Many students think graduate school is just a bit tougher version of their undergraduate education. Yes, you will still be a student, you will still take classes, and you will still write papers, but there are many big differences between undergraduate and graduate school that you should be aware of. No matter what program you choose, you can expect a huge and challenging commitment with high expectations. Completing a graduate school might be very difficult, and there are things you should know before starting one. If you want to know what you should expect from a grad school, check out these 25 Things You Should Know Before Going To Grad School.
You will read a lot.
If you thought your undergraduate education required too much reading, be prepared for a way bigger load of books. Students of certain grad school programs might be assigned to read up to 100 books per semester.
You will write a lot.
Any precis, essay, and paper will be expected to be longer and more diligent and professional than those you wrote in your undergraduate program.
You will need more time to prepare for exams.
Just like the writing assignments, preparation for grad school exams will also be more demanding and time-consuming.
You will encounter fierce competition.
In grad schools, the percentage of highly ambitious students who always want to be the best is usually higher than it is in undergraduate schools.
Parties will be a bit different in nature.
You will go to parties where people talk about Aristotle, Marx, theory of relativity and other nerdy topics. This is how you Friday night will look like.
You will be expected to be more independent.
In undergraduate schools, students are instructed and given deadlines by professors, but graduate education requires more a independent and self-directed approach.
You will be THE expert.
People will care about what you have to say. As a graduate student, you will be expected to know everything about medicine, history, literature, or whatever major you will study.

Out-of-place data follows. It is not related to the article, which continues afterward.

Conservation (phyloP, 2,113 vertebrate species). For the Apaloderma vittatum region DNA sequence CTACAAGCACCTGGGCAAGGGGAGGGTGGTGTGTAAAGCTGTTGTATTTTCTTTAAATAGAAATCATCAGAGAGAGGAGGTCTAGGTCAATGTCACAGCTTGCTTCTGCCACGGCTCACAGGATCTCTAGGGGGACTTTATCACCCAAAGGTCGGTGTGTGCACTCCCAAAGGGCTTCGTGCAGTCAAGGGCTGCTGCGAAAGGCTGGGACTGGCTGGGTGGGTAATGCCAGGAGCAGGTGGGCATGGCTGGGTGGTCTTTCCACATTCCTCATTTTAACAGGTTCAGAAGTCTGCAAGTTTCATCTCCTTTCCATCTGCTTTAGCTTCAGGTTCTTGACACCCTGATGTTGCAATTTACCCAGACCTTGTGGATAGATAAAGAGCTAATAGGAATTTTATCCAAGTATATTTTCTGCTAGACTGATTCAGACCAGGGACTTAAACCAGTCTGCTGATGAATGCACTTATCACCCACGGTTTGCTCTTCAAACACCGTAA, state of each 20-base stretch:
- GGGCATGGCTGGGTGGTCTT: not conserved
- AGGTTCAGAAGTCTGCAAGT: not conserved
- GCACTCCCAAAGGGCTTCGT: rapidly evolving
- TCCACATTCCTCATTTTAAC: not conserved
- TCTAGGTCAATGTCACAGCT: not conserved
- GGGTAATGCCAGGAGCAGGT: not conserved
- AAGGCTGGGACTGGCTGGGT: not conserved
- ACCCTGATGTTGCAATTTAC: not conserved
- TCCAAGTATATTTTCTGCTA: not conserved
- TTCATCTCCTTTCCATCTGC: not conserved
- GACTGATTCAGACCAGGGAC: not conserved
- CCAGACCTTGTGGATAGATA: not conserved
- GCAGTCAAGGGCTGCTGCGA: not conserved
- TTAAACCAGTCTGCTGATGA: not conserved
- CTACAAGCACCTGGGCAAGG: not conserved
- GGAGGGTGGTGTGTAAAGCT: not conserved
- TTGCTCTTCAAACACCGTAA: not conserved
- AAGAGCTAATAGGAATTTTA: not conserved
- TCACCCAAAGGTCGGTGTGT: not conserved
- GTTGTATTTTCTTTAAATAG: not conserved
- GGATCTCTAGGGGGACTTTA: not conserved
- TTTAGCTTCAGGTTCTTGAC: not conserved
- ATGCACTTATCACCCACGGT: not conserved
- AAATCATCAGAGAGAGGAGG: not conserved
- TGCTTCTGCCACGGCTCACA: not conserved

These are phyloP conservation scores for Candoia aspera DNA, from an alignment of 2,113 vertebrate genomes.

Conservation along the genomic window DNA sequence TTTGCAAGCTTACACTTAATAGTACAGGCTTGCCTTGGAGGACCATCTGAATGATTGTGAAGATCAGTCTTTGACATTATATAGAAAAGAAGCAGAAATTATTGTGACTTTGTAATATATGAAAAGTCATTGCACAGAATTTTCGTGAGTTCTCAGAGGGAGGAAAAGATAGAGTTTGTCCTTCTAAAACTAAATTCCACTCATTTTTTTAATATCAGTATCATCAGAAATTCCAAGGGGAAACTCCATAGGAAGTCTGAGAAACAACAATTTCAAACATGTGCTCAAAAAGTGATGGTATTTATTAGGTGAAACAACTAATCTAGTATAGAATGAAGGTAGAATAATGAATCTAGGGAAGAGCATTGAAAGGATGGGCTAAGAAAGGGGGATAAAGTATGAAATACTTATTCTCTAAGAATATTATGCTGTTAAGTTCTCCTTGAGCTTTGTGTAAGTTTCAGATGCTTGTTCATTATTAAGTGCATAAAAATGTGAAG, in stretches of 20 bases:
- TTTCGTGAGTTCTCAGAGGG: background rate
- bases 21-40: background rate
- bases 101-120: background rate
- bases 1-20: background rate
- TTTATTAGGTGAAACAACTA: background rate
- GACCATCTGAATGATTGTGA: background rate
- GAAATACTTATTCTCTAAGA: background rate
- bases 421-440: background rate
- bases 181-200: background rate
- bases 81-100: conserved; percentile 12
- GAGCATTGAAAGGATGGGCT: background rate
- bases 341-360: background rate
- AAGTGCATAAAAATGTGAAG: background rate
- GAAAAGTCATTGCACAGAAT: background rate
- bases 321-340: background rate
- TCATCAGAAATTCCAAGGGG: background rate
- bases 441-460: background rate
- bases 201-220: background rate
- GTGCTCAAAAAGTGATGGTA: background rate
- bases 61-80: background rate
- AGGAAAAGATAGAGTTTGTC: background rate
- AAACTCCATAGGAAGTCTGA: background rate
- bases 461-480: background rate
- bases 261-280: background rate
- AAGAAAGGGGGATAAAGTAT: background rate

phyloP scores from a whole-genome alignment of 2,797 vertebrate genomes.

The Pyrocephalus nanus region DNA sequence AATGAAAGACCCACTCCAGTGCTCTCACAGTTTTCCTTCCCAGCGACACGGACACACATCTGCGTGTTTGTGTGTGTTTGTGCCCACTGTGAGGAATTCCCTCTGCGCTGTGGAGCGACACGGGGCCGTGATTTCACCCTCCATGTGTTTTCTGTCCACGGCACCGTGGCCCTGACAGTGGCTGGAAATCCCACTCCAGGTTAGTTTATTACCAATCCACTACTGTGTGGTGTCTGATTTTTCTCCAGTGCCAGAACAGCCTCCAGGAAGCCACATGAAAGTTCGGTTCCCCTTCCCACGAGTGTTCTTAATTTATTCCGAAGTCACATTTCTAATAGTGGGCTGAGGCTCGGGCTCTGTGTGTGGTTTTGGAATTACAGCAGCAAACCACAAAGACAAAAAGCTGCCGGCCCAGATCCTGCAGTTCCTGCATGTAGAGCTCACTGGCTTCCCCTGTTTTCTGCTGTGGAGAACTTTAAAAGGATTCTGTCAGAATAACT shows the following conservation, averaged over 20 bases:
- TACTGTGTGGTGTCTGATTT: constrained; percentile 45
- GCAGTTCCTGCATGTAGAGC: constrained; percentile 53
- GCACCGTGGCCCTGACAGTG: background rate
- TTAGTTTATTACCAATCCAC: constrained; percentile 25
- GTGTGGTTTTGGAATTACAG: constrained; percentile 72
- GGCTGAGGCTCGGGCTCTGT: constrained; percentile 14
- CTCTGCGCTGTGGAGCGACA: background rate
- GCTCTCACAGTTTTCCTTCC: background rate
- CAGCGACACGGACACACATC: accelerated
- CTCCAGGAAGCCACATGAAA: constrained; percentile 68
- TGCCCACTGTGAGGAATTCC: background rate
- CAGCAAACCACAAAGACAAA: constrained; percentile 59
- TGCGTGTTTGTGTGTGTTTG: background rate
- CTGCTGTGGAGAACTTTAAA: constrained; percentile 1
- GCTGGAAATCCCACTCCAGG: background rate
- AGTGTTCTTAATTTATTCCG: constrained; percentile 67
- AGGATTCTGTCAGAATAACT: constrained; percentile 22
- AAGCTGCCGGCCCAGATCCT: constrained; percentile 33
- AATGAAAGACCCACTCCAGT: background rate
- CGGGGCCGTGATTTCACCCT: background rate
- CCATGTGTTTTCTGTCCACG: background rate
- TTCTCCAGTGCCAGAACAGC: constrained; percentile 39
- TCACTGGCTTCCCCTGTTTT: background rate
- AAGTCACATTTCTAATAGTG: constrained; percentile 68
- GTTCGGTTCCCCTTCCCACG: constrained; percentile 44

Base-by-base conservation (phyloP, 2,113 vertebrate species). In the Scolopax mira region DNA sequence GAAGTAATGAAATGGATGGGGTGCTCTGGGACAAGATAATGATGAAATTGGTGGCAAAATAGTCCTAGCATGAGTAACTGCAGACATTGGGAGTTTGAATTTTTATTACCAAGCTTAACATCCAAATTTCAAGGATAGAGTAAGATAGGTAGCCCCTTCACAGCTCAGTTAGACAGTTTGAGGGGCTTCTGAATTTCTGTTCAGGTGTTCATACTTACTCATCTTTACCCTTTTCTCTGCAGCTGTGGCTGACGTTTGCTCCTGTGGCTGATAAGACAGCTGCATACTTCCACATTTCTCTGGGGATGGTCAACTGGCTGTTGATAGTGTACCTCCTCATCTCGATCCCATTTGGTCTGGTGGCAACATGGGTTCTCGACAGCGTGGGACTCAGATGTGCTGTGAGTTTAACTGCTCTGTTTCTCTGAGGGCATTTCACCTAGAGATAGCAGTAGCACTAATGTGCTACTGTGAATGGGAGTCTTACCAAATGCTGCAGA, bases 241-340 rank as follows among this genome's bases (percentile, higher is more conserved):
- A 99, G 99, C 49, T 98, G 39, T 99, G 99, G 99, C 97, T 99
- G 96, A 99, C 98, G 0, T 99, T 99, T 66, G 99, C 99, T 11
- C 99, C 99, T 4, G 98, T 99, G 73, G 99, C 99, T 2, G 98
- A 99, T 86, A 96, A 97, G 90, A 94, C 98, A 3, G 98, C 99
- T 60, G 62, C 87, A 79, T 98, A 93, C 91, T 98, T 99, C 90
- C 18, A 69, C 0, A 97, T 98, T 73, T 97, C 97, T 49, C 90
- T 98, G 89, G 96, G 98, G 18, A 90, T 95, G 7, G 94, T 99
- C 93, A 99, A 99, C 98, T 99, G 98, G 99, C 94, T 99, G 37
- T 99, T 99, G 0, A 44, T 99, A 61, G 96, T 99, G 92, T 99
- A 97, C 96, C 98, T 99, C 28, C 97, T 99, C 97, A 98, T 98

You will have to prioritize.
A lot. You are likely to get overwhelmed by all those assignments and requirements from the very first day, so being able to prioritize will be crucial.
You will make connections.
One of important benefits of going to a grad school is the fact you can make valuable connections with other students and also professors that might come in handy in your future career.
You will develop weird habits.
As a grad student, you might struggle to maintain your general sanity (especially during the exam period), which might result in you developing some unusual quirks.
College grades do not matter.
Few graduate schools will be interested in your results and grades from prior college experience.
If this fact surprises you, wait until you see number 7!
You might be jealous of your non-grad school friends.
Your friends outside school will be getting raises, advancing in their careers, buying houses and starting families. You might feel a bit jealous.
You will become specialized.
Grad school is a great opportunity to find a niche or a particular field you want to specialize in. Unlike undergraduate schooling, which gives you a broad education on your major, grad school will expand on what you learned and make you more specialized.
You will need to stay down-to-earth.
Even if you make it through a grad school and earn your degree, you cannot expect big things to happen immediately. The degree will boost your chances of getting a high-paying job, but it cannot guarantee you anything.
You will have a great chance to take on internships.
They might be actually even more important for your future career than the degree itself.
You will be expected to have better grades than you had in undergrad.
It is often said that a C in grad school is like an F in college.
You will leave your comfort zone behind.
Attending lectures, travelling for talks and conferences, tiring field work etc. – all of this is likely to cause you some anxiety and discomfort.
Completion rate is surprisingly low in grad schools.
There are numerous reasons why so many students do not finish their graduate programs – from being offered a good job and being overwhelmed by the workload to health reasons and lack of interest.
There is a good chance you will find your future partner in a grad school.
If you did not find him/her during your previous studies.
The first year is usually the toughest one.
After figuring out all the requirements, you might feel like you are not smart enough for the program. It is normal though. Most grad school students have the same feelings at the beginning of their studies.
You will be more visible.
In undergrad, you were just one of hundreds of students in a major, while in grad school, you will be in a much smaller cohort, which makes you way more visible and noticeable to your classmates and professors.
You will be less involved in campus social life.
Graduate students are usually too busy studying to engage in things they engaged in college.
You will be more grateful for time spent with your loved ones.
As we have mentioned several times, graduate programs are very time-consuming, which will make you appreciate those rare moments when you can be with your family and friends.
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